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Michael Baba, DO: An Outstanding Doctor, a ‘Regular Guy’
March 07, 2016

Patients of Michael J. Baba, DO, know two things about him: He’s an outstanding doctor and he places a premium on the experience his patients have during their interactions and while in his care.

The former characteristic is the result of his strong dedication to his education, profession and patients. The latter comes—in part—from his family life.

Michael J. Baba, DO 

Michael J. Baba, DO

“As the son of immigrants” explains Dr. Baba, a physician with St. Luke's Family Practice-Wind Gap who earned his medical degree from the New York College of Osteopathic Medicine,  “I know that my parents worked hard to learn a new language and lifestyle. It is with great empathy that I have learned to be patient when discussing technical information with them."

That attention to relatable communication carries over into Dr. Baba’s work.

“I do that with all my patients, too,” notes Dr. Baba, a native of Long Island. “I want them to understand what I’m telling them, so I try to be a regular guy. I try to make them feel like I'm their next-door neighbor. The way I talk and dress tends to be less intimidating for patients and family members who can be wary of doctors.”

For example, Dr. Baba prefers a causal style when he’s in the office. He doesn’t often wear a tie or a white coat.

He also makes his care convenient through offerings such as St. Luke's Family Practice-Wind Gap’s online appointment scheduling. 

He also enjoys developing relationships with his patients and their family members across generations.

“I chose family medicine so that I can interact will all members of the family—children, parents, grandparents,” Dr. Baba says. “Because of this range, I get to make a variety of diagnoses and it is very interesting.”

As a child and teen, Dr. Baba wanted to follow in his father’s and uncle’s footsteps and become an auto mechanic. Fate, however, directed him to a career in medicine.

“Medicine is similar to auto mechanics in that I’m working on the body’s systems,” he explains. “Both need maintenance and, sometimes, fixing.”

Dr. Baba still counts auto mechanics as one of his hobbies.

“When I went to medical school, I started wearing gloves and people asked why I was doing that,” he recalls. “It was because my hands were dirty from working on cars. I learned to have my hands clean by Mondays.”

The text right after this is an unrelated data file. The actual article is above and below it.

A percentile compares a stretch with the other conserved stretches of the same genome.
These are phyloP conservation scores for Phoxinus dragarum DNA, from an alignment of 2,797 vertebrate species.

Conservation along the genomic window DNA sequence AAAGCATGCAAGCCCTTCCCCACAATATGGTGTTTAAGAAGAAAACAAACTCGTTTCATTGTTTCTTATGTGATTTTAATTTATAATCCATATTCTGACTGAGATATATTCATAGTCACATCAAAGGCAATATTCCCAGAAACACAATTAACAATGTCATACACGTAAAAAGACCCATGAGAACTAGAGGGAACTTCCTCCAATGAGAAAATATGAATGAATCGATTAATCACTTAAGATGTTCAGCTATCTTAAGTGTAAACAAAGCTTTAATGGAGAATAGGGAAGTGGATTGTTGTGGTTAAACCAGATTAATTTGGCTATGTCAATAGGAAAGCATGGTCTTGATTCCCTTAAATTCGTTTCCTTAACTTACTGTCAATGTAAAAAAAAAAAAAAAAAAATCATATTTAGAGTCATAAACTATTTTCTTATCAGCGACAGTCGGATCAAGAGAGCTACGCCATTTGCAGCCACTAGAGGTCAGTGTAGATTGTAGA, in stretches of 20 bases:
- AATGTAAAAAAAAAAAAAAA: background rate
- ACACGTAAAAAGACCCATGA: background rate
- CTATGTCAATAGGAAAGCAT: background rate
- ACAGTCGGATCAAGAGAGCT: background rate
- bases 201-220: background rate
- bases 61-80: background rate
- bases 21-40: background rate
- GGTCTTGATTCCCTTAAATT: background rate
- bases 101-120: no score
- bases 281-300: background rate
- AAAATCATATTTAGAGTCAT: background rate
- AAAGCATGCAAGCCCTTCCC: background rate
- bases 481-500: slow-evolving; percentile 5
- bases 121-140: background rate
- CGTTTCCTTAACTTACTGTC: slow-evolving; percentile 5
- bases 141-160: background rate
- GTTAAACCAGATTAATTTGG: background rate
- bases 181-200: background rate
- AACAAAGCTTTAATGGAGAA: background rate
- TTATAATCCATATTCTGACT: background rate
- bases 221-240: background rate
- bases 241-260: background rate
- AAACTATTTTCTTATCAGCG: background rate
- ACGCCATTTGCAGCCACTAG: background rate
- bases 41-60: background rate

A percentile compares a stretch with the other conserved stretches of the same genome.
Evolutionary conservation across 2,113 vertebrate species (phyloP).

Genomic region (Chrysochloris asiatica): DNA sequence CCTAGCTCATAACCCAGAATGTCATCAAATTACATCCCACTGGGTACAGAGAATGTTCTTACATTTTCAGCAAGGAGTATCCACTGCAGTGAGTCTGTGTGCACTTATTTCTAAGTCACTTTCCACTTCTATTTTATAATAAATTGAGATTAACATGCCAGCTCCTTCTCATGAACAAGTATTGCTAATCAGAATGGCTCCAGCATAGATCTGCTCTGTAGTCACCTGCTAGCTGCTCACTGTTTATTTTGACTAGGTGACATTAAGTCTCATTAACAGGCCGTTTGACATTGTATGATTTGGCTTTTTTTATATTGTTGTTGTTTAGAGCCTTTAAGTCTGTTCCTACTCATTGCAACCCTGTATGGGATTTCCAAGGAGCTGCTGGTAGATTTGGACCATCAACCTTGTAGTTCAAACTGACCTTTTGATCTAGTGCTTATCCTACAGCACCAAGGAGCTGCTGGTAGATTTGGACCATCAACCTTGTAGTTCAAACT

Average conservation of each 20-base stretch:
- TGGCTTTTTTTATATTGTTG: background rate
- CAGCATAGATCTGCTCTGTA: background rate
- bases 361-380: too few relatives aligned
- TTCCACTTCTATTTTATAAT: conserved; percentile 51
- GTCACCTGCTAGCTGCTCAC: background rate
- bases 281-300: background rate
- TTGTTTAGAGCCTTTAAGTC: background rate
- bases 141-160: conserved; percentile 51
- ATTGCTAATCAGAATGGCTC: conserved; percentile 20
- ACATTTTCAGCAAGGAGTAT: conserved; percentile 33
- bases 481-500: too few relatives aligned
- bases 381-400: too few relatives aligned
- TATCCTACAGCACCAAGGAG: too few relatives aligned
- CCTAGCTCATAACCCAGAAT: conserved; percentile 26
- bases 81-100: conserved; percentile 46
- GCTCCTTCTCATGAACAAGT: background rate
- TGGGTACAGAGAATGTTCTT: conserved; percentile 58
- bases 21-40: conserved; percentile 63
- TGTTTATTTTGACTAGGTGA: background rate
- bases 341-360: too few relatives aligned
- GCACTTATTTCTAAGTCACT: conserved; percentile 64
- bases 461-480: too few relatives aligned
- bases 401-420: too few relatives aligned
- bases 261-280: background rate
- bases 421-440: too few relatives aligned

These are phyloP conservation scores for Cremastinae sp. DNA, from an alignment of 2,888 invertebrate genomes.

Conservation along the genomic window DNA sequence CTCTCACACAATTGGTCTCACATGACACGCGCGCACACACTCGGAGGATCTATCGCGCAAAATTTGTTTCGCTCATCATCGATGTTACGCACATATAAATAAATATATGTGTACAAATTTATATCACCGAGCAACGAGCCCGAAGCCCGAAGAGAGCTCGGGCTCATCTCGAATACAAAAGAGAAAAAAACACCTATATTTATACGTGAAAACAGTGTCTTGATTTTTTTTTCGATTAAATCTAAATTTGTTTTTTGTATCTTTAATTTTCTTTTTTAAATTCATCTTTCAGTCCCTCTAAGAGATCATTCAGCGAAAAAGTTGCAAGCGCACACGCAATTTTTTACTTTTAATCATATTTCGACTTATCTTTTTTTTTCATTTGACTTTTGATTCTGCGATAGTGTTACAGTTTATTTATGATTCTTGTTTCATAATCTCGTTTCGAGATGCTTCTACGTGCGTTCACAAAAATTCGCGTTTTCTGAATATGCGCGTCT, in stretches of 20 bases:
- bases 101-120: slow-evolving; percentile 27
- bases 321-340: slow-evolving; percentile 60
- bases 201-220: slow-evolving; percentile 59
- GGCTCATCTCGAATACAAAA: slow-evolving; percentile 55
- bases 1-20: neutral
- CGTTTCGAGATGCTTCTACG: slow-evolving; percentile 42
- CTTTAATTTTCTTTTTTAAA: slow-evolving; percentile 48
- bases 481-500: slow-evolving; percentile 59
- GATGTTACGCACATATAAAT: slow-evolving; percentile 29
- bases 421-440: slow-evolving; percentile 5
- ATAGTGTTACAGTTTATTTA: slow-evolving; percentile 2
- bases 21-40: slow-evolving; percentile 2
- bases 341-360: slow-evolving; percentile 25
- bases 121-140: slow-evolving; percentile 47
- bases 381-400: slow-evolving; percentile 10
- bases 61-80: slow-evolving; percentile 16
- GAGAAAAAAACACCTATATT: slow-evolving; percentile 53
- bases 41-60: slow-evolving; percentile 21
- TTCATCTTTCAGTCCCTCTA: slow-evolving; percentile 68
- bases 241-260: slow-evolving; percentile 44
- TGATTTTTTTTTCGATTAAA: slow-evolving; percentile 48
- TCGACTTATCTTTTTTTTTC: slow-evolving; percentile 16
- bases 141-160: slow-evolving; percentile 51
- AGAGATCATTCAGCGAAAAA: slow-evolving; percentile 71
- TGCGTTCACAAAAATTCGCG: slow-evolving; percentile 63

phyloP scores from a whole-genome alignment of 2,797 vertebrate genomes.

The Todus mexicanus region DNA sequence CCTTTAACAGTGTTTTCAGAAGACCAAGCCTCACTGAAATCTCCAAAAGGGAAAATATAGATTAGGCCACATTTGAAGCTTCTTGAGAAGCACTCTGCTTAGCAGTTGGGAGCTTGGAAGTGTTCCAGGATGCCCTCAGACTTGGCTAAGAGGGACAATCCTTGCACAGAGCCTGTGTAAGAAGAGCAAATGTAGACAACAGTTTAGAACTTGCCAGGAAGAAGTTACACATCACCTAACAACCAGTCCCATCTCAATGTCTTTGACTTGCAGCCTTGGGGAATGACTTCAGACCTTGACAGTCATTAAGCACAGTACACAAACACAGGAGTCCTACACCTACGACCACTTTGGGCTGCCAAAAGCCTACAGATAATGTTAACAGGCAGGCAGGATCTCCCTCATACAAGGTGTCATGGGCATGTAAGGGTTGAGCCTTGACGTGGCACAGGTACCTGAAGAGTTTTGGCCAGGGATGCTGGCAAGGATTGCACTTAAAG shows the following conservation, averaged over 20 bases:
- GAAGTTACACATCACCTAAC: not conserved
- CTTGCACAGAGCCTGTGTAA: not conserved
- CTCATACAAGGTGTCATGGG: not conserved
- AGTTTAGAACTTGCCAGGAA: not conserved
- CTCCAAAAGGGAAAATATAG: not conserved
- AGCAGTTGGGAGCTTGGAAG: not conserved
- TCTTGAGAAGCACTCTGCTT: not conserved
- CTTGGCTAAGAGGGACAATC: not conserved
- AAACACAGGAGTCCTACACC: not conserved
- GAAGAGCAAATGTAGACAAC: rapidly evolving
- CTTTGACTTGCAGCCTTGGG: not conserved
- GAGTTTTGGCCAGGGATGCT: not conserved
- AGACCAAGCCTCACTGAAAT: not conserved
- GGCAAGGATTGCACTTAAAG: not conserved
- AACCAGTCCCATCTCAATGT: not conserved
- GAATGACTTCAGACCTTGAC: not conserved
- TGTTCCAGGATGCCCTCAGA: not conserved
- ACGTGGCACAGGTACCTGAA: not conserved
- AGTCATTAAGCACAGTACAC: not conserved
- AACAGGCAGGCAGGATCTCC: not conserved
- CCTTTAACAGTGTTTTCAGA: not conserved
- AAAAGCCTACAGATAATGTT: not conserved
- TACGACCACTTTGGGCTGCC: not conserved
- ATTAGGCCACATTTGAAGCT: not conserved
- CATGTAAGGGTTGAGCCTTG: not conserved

Dr. Baba describes his medical approach as one that stresses preventive medicine and gives the patient a voice in his or her care.

“I like to get patients in for regular physicals, give them the recommended preventive practices for their age groups and schedule basic blood work,” says Dr. Baba, who lives in Palmer Township with his wife and their goldendoodle. “I do what's needed, but I don’t overdo it. I don't push medications if I don't feel somebody needs medicine.

“I offer my recommendations, and give patients risks and benefits. My goal is to help my patients live long, healthy and productive lives.”

He says the greatest satisfaction he feels is when he helps his patients regain their health and their good quality of life. In one recent case, a patient had severe foot pain for several months. She had seen several specialists, but they didn’t come up with a definitive diagnosis that addressed her pain.

“I checked her foot and thought it might be gout,” Dr. Baba recalls. “It wasn’t a great picture of gout, so I could see how others missed it, but enough evidence was there.”

Within six hours of going on the medication Dr. Baba prescribed, the patient was walking pain-free without crutches.

“It was very satisfying to see her happy,” Dr. Baba says. “When my patients are happy, healthy and productive, that’s really when I feel that I’m doing my best.”

To find out more, visit Michael J. Baba, DO.

About St. Luke’s

Founded in 1872, St. Luke’s University Health Network (SLUHN) is a non-profit, regional, fully integrated and nationally recognized network providing services at seven hospitals and more than 270 outpatient sites. The network’s service area includes Lehigh, Northampton, Carbon, Schuylkill, Bucks, Montgomery, Berks and Monroe counties in Pennsylvania and in Warren County in New Jersey. Dedicated to advancing health education, St. Luke’s operates the nation’s oldest School of Nursing and 22 graduate medical educational programs and is considered a major teaching hospital, the only one in the region. In partnership with Temple University, St. Luke’s created the region’s first Medical School. Repeatedly, including 2016, St. Luke’s has earned Truven’s 100 Top Major Teaching Hospital designation as well as 50 Top Cardiovascular program in addition to other honors for clinical excellence. St. Luke’s is a multi-year recipient of the Most Wired award recognizing the breadth of St. Luke’s information technology applications such as electronic medical records, telehealth, online scheduling and pricing information. St. Luke’s is also recognized as one of the state’s lowest cost providers in comparison to major teaching hospitals and other health systems.